"I believe the current slow economy will speed up within the next six months," he said.
Both Daw Aung San Suu Kyi and U Kyaw Win admitted that economic growth in Burma for the first six months of their government had been slow.
They encouraged business people to pay their taxes to help development speed up.
"Business people should be leaders in paying tax, that's why we have 158 top tax payers attending this meeting," Daw Aung San Suu Kyi said.
Daw Aung San Suu Kyi said she will chair a committee to manage local and foreign investment in Burma as many international organizations are eyeing up investment in the country. She said "a detailed plan will follow."
In the meeting chairman of Myanmar Bankers Association U Khin Maung Aye welcomed the promise of a secure business environment in Burma.
He said that the government must focus on trade policies, fiscal and monetary policies, investment policies and rural development and poverty reduction policies.
"These sectors are related to each other and should be tackled as soon as possible," he said.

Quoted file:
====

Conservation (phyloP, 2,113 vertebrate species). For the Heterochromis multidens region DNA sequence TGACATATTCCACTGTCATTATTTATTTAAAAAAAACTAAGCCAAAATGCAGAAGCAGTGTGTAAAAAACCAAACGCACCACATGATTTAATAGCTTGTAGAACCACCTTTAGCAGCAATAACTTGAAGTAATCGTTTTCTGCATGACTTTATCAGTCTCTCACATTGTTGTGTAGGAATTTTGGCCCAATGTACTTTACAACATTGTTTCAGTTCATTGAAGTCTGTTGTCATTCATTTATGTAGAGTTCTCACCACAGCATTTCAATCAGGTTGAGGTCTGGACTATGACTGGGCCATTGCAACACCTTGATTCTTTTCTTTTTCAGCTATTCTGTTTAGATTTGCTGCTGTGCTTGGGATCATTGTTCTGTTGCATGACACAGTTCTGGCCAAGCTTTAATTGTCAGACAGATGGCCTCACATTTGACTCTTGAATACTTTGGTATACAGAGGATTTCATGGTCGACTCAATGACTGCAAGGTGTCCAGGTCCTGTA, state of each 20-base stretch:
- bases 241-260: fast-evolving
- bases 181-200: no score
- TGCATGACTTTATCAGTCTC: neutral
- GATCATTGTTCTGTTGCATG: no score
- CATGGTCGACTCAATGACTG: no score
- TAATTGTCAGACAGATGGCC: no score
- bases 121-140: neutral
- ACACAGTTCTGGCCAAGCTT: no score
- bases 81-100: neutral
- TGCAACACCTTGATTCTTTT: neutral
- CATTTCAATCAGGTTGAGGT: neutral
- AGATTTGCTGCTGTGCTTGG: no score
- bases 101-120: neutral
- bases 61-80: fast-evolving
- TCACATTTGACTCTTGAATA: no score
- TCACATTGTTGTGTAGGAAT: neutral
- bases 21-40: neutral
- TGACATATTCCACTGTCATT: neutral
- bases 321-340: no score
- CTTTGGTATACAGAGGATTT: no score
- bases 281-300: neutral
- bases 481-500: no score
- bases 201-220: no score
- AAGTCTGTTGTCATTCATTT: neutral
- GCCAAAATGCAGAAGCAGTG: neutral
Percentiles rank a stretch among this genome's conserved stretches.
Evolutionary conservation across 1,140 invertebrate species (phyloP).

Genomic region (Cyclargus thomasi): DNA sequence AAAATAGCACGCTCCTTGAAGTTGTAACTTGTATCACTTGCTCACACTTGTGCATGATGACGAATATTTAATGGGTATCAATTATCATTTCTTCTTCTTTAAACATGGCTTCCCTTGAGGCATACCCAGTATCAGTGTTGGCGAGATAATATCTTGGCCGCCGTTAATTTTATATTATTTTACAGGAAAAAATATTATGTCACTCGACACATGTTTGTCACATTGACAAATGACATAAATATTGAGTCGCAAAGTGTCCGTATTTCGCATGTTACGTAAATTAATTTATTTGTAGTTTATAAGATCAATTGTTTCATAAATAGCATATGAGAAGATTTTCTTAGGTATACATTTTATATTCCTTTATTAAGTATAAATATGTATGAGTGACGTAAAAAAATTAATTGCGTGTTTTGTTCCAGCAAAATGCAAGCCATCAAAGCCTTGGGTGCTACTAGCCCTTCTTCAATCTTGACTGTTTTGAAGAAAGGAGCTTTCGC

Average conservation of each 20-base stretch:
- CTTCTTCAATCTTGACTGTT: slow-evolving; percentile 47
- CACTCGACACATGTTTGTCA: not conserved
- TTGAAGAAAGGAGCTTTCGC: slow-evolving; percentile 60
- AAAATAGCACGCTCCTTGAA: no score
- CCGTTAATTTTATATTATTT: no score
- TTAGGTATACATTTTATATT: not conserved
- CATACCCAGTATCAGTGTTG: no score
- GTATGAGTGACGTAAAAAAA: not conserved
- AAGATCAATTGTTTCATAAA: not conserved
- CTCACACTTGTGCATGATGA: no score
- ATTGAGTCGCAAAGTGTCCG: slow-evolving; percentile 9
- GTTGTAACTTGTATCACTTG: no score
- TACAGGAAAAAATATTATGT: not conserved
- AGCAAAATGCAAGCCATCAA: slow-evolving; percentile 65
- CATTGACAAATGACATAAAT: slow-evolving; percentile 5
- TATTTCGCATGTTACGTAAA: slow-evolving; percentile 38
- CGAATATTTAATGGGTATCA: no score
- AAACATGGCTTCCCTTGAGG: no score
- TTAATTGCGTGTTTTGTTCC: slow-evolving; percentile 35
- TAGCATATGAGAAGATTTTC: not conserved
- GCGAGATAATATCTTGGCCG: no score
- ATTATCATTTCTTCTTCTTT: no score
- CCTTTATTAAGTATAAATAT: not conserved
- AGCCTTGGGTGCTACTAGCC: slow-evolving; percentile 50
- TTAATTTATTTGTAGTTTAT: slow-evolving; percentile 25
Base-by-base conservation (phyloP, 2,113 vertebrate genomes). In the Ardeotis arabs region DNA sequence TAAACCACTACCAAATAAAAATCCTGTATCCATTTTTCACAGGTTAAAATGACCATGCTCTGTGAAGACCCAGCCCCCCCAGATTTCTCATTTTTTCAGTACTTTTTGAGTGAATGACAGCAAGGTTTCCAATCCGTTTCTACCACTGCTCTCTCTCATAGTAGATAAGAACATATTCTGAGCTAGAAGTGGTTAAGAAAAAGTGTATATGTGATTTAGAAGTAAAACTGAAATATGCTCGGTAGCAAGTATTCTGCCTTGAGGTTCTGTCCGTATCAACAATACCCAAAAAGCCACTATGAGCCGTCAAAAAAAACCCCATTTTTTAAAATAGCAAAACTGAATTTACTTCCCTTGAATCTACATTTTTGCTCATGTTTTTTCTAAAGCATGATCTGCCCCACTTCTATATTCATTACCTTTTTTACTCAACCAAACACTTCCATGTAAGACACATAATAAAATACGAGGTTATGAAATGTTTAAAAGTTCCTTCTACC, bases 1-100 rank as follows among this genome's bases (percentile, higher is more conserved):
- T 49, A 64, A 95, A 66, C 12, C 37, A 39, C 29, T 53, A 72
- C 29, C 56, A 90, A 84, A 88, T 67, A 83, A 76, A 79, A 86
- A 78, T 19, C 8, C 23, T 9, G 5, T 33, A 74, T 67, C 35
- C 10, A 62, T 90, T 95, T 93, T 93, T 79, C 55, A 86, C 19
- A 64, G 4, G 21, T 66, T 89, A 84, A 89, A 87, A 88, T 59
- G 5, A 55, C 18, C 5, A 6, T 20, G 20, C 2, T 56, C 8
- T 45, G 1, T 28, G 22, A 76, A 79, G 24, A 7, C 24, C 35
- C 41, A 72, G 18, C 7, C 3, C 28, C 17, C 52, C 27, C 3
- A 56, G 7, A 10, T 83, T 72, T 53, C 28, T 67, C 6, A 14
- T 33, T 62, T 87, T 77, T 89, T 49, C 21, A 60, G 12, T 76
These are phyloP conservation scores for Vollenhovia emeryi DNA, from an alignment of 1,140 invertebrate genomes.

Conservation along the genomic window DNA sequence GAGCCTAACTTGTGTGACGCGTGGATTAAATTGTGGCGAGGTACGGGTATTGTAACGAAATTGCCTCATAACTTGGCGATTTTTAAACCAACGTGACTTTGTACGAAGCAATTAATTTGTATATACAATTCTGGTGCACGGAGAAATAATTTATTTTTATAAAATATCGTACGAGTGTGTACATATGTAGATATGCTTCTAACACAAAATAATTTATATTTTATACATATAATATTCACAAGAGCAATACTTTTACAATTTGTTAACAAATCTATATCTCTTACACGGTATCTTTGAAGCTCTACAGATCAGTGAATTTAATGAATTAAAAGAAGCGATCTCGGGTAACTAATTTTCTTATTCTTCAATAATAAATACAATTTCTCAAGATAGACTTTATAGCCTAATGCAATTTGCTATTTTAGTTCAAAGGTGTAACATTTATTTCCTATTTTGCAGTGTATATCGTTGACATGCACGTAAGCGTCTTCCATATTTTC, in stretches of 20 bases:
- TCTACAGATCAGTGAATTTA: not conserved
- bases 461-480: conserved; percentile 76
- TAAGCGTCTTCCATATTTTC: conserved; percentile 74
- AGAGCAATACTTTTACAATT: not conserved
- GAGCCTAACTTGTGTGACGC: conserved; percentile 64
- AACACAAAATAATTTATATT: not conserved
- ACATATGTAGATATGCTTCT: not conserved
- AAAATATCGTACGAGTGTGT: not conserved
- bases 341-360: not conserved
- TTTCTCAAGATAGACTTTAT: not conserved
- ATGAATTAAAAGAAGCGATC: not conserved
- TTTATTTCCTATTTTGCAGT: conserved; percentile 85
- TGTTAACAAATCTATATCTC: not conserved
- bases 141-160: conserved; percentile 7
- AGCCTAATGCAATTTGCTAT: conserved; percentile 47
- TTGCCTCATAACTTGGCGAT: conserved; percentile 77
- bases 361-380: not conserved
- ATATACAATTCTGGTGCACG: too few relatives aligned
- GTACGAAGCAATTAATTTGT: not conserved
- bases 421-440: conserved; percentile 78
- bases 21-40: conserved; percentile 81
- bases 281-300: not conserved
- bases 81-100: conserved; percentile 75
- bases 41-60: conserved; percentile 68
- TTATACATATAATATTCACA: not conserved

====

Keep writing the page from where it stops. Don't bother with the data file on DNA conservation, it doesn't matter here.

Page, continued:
As the country is facing a higher inflation rate that could impact economic growth, the governor of the Central Bank of Myanmar U Kyaw Kyaw Maung said the bank is now selling treasury bonds and bills to public and private sector to reduce the inflation rate.
The meeting was attended by ambassadors from Rangoon-based embassies, members of the Union of Myanmar Federation of Chambers and Commerce Industry (UMFCCI), leading business people and government officials.
Those presenting at the meeting included the governor of the Central Bank of Myanmar U Kyaw Kyaw Maung, Singapore's ambassador to Burma Robert Chu, president of the UMFCCI U Win Aung, Chairman of CB Bank U Khin Maung Aye, Ma Nang Lai Kham of the KBZ group of companies, Nick Cumpston of the Australian Embassy, and Nobuyasu Akagi of Sumitomo Mitsui Banking Corporation.
Posted: 21 Oct 2016 08:41 PM PDT
Singapore's SMI sells Burma telecom tower business
Singapore Myanmar Investco (SMI) is selling its telecoms business for about US$12.7 million to Hong Kong's Shining Star Holdings, which is involved in real estate, tourism, healthcare and education in China and Burma.